( The following
was prepared by Gerald on behalf of, and with the support of
a diocesan Committee on Social Justice. It was prepared after
our Bishop asked us to draft a letter he could distribute to all
parishes in the Diocese with a message on Social Justice. We
were thrilled at the opportunity and met several times to put together
the ideas, and Gerald was given the task of drafting the letter itself. The
document was presented to the Bishop at a Dicesan Pastoral Council
Meeting and nothing was ever heard of it again! After a while
the members of that committee decided to disband and put thir efforts
to promoting the message of social justice more effectively in their
own parishes and lives and abandon the fruitless efforts at the diocesan
CHOOSING THE POOR
Empowered by our
baptism we are called to carry forward the work of Jesus into our own
times. We have heard these words or similar expressions many times
in the past. Frequently this call to be faithful to the mission of
our baptism lacks the focus and impact that will drive us to specific
decisions and to specific actions.
When Jesus walked
on this earth he was often confronted with situations where some people
had power and control over things that affected their lives. We call
these people "rich".
He also saw many
people who were powerless to control the things that affected them.
Perhaps they were ill, perhaps a widow with no means of support, perhaps
persons cast out from the community because they were lepers or tax
collectors, or perhaps they were individuals so enslaved to things
of this world that they were unable to let go. We can call these people "poor".
We can ask ourselves,
who are the "rich" and "poor" of today's world?
We need to know.
We must pray and
ask Jesus to help us look at our lives and our world with his eyes.
We must look to sacred scripture to find that vision of Jesus. We must
ask Jesus to heal our own blindness so that we can see the poverty
within our own spirits and within our own communities. He will give
us new eyes.
The Church in Latin
America has called on the members of Christ's Body to declare their
solidarity with the poor, to prefer the poor and the powerless and
to bring to them the healing, warmth and support of God's love in our
time as Jesus himself did in his time within time.
To declare our support
and solidarity with the poor will focus us on a fundamental characteristic
of Christ's Mission. Such a declaration will challenge us to examine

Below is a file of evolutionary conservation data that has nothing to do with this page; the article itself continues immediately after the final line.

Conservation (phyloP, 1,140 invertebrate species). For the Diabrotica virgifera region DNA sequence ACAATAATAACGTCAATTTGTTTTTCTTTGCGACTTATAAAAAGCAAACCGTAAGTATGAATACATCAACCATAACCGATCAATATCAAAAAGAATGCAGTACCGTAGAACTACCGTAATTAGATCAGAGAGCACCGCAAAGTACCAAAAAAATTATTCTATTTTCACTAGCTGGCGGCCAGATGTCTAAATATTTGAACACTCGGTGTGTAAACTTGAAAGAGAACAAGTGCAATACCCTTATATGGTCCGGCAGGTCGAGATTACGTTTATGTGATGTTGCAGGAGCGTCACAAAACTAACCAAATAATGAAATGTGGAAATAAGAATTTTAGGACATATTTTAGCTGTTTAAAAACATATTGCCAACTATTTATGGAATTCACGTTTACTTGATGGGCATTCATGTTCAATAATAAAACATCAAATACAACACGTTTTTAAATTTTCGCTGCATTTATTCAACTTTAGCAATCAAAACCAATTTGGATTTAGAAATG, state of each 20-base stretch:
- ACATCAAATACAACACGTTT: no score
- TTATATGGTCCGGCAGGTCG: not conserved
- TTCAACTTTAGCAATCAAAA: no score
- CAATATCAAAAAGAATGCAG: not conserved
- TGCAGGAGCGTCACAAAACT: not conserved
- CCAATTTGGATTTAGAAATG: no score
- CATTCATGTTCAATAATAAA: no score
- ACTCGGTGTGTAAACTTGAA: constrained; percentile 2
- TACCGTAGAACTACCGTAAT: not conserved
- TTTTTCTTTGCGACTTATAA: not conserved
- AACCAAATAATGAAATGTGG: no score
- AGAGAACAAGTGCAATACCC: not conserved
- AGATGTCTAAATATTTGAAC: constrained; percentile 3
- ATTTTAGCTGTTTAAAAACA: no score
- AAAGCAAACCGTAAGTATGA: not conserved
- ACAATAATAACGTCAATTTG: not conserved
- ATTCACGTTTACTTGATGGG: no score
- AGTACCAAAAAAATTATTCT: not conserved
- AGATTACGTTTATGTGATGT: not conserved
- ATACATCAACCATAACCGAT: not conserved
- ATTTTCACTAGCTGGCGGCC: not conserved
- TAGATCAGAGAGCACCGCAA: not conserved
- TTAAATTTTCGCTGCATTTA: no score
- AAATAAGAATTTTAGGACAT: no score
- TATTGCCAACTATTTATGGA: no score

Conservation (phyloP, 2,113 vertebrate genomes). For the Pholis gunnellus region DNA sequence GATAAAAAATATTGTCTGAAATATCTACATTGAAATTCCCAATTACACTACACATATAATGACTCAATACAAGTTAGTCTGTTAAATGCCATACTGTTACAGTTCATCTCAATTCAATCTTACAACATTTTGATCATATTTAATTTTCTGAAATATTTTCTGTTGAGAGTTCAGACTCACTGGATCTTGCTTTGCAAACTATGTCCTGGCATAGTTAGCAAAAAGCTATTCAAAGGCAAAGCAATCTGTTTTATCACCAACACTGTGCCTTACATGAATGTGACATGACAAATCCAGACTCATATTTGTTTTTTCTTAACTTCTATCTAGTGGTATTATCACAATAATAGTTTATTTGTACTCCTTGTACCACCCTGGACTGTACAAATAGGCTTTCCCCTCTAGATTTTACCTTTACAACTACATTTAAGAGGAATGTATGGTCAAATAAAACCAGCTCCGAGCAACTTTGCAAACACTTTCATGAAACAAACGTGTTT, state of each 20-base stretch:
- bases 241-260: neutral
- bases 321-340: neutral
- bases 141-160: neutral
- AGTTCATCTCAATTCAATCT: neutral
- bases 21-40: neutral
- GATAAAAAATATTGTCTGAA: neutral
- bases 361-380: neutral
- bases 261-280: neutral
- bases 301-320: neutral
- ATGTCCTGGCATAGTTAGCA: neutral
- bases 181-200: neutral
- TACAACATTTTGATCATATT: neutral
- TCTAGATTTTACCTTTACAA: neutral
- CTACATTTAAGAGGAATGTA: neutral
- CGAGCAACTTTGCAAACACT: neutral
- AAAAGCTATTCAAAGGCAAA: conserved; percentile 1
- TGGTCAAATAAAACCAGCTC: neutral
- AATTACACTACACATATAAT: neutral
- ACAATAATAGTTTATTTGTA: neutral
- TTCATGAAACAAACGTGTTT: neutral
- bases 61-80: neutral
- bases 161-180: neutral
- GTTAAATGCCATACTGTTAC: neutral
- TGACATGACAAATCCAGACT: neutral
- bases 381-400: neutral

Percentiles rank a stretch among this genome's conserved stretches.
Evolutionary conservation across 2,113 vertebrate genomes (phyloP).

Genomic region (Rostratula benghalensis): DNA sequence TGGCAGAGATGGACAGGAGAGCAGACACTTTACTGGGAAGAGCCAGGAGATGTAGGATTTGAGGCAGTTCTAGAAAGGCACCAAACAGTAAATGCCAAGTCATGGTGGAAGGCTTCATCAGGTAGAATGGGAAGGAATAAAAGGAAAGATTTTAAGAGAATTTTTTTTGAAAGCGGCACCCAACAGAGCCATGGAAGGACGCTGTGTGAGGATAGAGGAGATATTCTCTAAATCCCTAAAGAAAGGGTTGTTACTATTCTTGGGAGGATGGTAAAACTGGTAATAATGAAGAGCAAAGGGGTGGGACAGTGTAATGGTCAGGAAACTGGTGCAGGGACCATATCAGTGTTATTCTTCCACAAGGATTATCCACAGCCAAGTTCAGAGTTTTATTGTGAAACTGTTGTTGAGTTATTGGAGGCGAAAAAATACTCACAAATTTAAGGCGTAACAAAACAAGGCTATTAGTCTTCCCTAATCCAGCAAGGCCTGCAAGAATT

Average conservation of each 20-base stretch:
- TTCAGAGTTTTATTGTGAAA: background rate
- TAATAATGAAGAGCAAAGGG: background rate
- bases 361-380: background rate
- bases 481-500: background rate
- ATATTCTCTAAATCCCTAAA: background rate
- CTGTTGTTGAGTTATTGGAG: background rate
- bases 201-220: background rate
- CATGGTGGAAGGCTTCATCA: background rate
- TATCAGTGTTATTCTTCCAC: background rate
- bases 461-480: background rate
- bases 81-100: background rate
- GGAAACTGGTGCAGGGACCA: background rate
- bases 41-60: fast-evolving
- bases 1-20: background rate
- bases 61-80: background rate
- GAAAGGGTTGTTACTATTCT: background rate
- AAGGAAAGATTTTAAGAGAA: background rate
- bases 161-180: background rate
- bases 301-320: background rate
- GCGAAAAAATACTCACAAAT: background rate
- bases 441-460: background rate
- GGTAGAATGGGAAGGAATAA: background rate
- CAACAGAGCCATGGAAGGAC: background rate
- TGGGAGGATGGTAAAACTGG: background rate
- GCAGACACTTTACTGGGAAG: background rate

whether the Body of Christ today acts with the same love, zeal and
focus of the historical Jesus.
The Holy Spirit gives
us new eyes that enable us to see as Jesus sees. This same Holy Spirit
gives us courage to respond to the challenging needs of Christ's wounded
body. This Spirit of Love lets us act with sensitivity and respect
and so that we can bring healing and power to the wounded and to the
Jesus saw the rich who had power to affect the course of their lives and he
saw the poor who lacked that power.
Always Jesus reached
out to the poor and he chose to walk with the poor. He restored to
them the power they lacked. Sometimes it was the power of a healed
body. Sometimes it was the power of restored self esteem. Sometimes
it was the power to overcome selfishness and greed. Jesus always opted
for the poor.
Jesus came to free
the enslaved, to heal the sick in body and mind and to bring the good
news that God loves us.
We, as church, as
Christ's Body, are sealed and sworn to continue Christ's mission. We
are called to choose the poor and to empower them to become free to
experience the love of God.
To free the poor
can mean many things. It can mean helping the alcoholic to sobriety.
It can mean helping children to have the food they need to grow into
healthy adults as God intended. It can mean supporting the outcasts
of our society, defending their rights, and restoring their dignity
through our love. It can mean feeling the pain of the frightened and
oppressed in our own country and around the world--- and it can mean
always seeking ways to release them from these troubles.
It does mean, most
fundamentally, a critical re-evaluation of our lives, of our church,
and of our world so that we can recognize the poverty within ourselves
as individuals and within our communities -- and then it means responding
according to the insights that God will surely give us.
Let us declare ourselves
to be in solidarity with Christ. Let us declare ourselves to be in
solidarity with the poor, for surely that is where Christ wants us
Let this image of
Christ's saving action give life and warmth to the whole body of which
we are members.
As a single people,
as a single community, let us take these steps courageously knowing
that we walk these steps with Jesus. He has walked them before us and
he knows the way.